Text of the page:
$ COSIGN_EXPERIMENTAL=1 cosign verify-blob --enforce-sct --cert kairos-opensuse-leap-15.5-core-amd64-generic-v2.5.0.iso.sha256.pem --signature kairos-opensuse-leap-15.5-core-amd64-generic-v2.5.0.iso.sha256.sig kairos-opensuse-leap-15.5-core-amd64-generic-v2.5.0.iso.sha256.modified
Error: verifying blob [kairos-opensuse-leap-15.5-core-amd64-generic-v2.5.0.iso.sha256.modified]: invalid signature when validating ASN.1 encoded signature
main.go:62: error during command execution: verifying blob [kairos-opensuse-leap-15.5-core-amd64-generic-v2.5.0.iso.sha256.modified]: invalid signature when validating ASN.1 encoded signature
COSIGN_EXPERIMENTAL=1 to verify the blob using the keyless method. That means that only ephemeral keys are created to sign, and it relays on using
OIDC Identity Tokens to authenticate so not even Kairos developers have access to the private keys and can modify an existing signature. All signatures are done
via the CI with no external access to the signing process. For more information about keyless signing please check the cosign docs
Now we can verify that the integrity of the ISO hasnt been compromise:
$ sha256sum -c kairos-opensuse-leap-15.5-core-amd64-generic-v2.5.0.iso.sha256
Once we reached this point, we can be sure that from the ISO hasn’t been tampered with since it was created by our release workflow.
Now that you have the ISO at hand, it’s time to boot!
Here are some additional helpful tips depending on the physical/virtual machine you’re using.
When deploying on a bare metal server, directly flash the image into a USB stick. There are multiple ways to do this:
From the command line using the
dd if=/path/to/iso of=/path/to/dev bs=4MB
From the GUI
For example using an application like balenaEtcher but can be any other application which allows you to write bootable USBs.
Make sure you have KVM enabled, this will improve the performance of your VM significantly!
virt-install --name my-first-kairos-vm \
--vcpus 1 \
--memory 1024 \
--cdrom /path/to/kairos-opensuse-leap-15.5-standard-amd64-generic-v2.5.0-k3sv1.29.0+k3s1.iso \
--disk size=30 \
--os-variant opensuse-factory \
After booting you’ll be greeted with a GRUB boot menu with multiple options. The option you choose will depend on how you plan to install Kairos:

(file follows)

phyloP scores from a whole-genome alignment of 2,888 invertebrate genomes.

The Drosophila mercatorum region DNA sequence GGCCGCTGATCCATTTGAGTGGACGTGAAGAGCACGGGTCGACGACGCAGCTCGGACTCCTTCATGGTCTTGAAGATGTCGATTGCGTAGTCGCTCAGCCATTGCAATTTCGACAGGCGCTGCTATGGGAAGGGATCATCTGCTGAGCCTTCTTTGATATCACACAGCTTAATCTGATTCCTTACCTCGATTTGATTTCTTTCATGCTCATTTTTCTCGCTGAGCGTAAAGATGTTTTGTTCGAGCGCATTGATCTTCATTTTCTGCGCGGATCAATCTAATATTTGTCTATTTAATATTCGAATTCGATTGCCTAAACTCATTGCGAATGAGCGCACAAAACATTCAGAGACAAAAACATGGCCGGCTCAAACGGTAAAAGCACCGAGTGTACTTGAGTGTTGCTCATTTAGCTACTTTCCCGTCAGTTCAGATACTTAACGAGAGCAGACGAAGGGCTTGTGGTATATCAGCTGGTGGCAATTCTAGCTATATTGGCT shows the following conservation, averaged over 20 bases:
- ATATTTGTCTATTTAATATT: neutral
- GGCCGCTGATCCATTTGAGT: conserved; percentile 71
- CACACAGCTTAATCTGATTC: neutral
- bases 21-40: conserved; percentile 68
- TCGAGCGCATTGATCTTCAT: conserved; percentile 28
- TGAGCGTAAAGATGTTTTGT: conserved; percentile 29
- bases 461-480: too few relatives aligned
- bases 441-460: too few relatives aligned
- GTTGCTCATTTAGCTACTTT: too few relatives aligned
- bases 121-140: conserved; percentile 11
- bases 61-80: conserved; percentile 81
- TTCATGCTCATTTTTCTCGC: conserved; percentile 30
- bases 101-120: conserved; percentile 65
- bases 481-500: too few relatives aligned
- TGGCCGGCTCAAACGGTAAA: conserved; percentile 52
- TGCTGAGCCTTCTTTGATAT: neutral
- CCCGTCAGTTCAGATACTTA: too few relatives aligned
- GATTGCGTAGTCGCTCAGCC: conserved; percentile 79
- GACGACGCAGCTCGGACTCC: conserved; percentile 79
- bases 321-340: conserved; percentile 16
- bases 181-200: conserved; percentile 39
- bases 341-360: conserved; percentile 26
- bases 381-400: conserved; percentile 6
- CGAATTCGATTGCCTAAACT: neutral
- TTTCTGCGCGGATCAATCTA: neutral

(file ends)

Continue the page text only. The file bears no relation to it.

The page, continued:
- The first entry will boot into installation with a QR code or WebUI, which we’ll cover in the next step.
- The second entry will boot into Manual installation mode, where you can install Kairos manually using the console.
- The third boot option boots into Interactive installation mode, where you can use the terminal host to drive the installation and skip the Configuration and Provisioning step.
To begin the installation process, select the first entry and let the machine boot. Eventually, a QR code will be printed on the screen. Follow the next step in the documentation to complete the installation.
After booting up the ISO, the machine will wait for you to provide configuration details before continuing with the installation process. There are different ways to provide these details:
- Use the WebUI to continue the installation.
- Serve the configuration via QR code.
- Connect to the machine via SSH and start the installation process with a configuration file ( with
kairos-agent manual-install <config>).
- Use a datasource iso, or a generating a custom one
The configuration file is a YAML file with
cloud-init syntax and additional Kairos configuration details. In this example, we’ll configure the node as a single-node Kubernetes cluster using K3s. We’ll also set a default password for the Kairos user and define SSH keys.
Here’s an example configuration file that you can use as a starting point:
#cloud-config at the top is not a comment. Make sure to start your configuration file with it.
# Define the user accounts on the node.
- name: "kairos" # The username for the user.